Posts Tagged ‘hosted services’

Long Ago George Orwell Explained Why Your Online Meetings Are Not Secure

October 7th, 2013

It is a delicate balance to raise a voice of warning without sounding like an alarmist. But as George Orwell, the author of “1984” put it, “In a time of deceit, telling the truth is a revolutionary act.” Perhaps quoting from Orwell is the best place to begin an article like this, for it was he who wrote these infamous words: “Big Brother is watching you.” This sentence was no doubt true, to some extent, in 1949, when Orwell first published his dystopian novel, but some 64 years later, Orwell’s sentiments have never rung truer.

This blog post isn’t
intended to be
inflammatory or to
sound like a bunch of
paranoid conspiracy
theory, but consider
another article from
August 2013, where
TechWeek Europe
reported that two
encrypted e-mail
services — Silent
Circle and Lavabit —
have “closed over
fears of requests from
the U.S. government
for their users’ data.”

TechWeek Europe’s writer Tom Brewster said the United States has pulled a number of communications providers into its PRISM surveillance program, in an attempt to have access to U.S. citizens’ personal data. (Interested readers can find out more about these matters by running some Google searches on “Edward Snowden,” “NSA whistleblower” and “PRISM surveillance program.”)

But setting aside the news headlines and any political affiliations you may have, take a moment to think about what this information means for everyday Web conferencing and remote support users like yourself. In short, the U.S. government (and we would argue — any talented hacker) could clearly gain access to any hosted provider’s database, giving them complete access to Web meeting details and all the Who, What, When, Where and How of your organization. And if this is true for stateside users, can you imagine what this means for international users?

By the way, if you find yourself feeling naively skeptical at this point in this article, take a gander at the surprisingly relevant advertisements that have been appearing on the sidebars of the Web pages you’re browsing. Ask yourself: How do “they” know so much about your interests? Lucky guesses? No. They know…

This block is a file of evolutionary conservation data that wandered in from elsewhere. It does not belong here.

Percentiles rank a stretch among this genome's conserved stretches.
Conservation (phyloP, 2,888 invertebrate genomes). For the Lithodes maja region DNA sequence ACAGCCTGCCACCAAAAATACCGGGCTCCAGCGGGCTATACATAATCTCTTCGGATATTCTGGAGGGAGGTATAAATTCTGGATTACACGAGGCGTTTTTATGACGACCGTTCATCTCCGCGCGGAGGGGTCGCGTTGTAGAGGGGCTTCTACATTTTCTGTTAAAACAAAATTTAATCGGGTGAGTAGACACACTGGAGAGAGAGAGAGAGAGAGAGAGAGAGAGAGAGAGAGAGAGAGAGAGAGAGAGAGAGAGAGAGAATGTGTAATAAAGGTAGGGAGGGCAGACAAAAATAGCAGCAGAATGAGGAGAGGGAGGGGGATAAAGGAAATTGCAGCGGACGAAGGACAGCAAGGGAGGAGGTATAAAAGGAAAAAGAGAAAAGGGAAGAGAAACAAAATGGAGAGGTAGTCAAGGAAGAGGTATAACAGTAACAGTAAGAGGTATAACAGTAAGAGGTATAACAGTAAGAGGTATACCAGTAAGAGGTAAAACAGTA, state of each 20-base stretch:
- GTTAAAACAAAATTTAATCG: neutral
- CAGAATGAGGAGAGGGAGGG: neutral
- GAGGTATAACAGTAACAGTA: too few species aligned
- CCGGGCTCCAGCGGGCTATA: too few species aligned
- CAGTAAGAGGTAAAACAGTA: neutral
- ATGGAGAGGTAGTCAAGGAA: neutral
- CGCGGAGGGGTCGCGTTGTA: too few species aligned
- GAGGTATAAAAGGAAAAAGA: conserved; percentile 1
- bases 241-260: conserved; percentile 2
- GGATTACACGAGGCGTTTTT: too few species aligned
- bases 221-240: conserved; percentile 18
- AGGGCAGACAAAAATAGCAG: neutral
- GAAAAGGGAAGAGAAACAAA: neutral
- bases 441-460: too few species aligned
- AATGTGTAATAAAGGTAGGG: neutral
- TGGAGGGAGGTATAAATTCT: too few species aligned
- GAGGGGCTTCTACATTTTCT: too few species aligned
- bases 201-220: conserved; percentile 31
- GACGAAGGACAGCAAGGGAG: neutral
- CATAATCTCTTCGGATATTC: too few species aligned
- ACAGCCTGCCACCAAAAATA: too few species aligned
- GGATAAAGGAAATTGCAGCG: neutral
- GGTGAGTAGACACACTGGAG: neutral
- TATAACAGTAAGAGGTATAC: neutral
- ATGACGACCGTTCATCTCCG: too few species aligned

For all the reasons stated above, this is why RHUB recommends our secure appliance for all your Web conferencing or remote support needs. Unlike hosted services which leave your meetings exposed to the World Wide Web, RHUB’s appliances work from behind your firewall (not outside of it), giving you a much higher level of security. You can read a brief overview of these various setups here.

So, if you don’t want to risk having “Big Brother” or anybody else privy to your online collaborations, then we highly recommend that you visit our Web site and learn more about the peace of mind available from using RHUB.

To conclude with one final quote from George Orwell’s “1984”: “We shall meet in the place where there is no darkness.” And though he probably had something different in mind, one could certainly argue that Orwell’s meeting place with no darkness is RHUB. At least, we’d like to think so.

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A Few Considerations for Choosing an Effective Web Conferencing Solution.

September 24th, 2013

The lion’s share of Web conferencing users are currently relying on hosted services for their Webcasting solutions, primarily because they aren’t aware that better options exist. But first, let’s give credit where credit’s due, hosted services are generally easy to deploy, and they come in handy when you need to conduct a live broadcast on-the-go, while you’re away from the office.

Why There’s a Better Way Than Hosted Services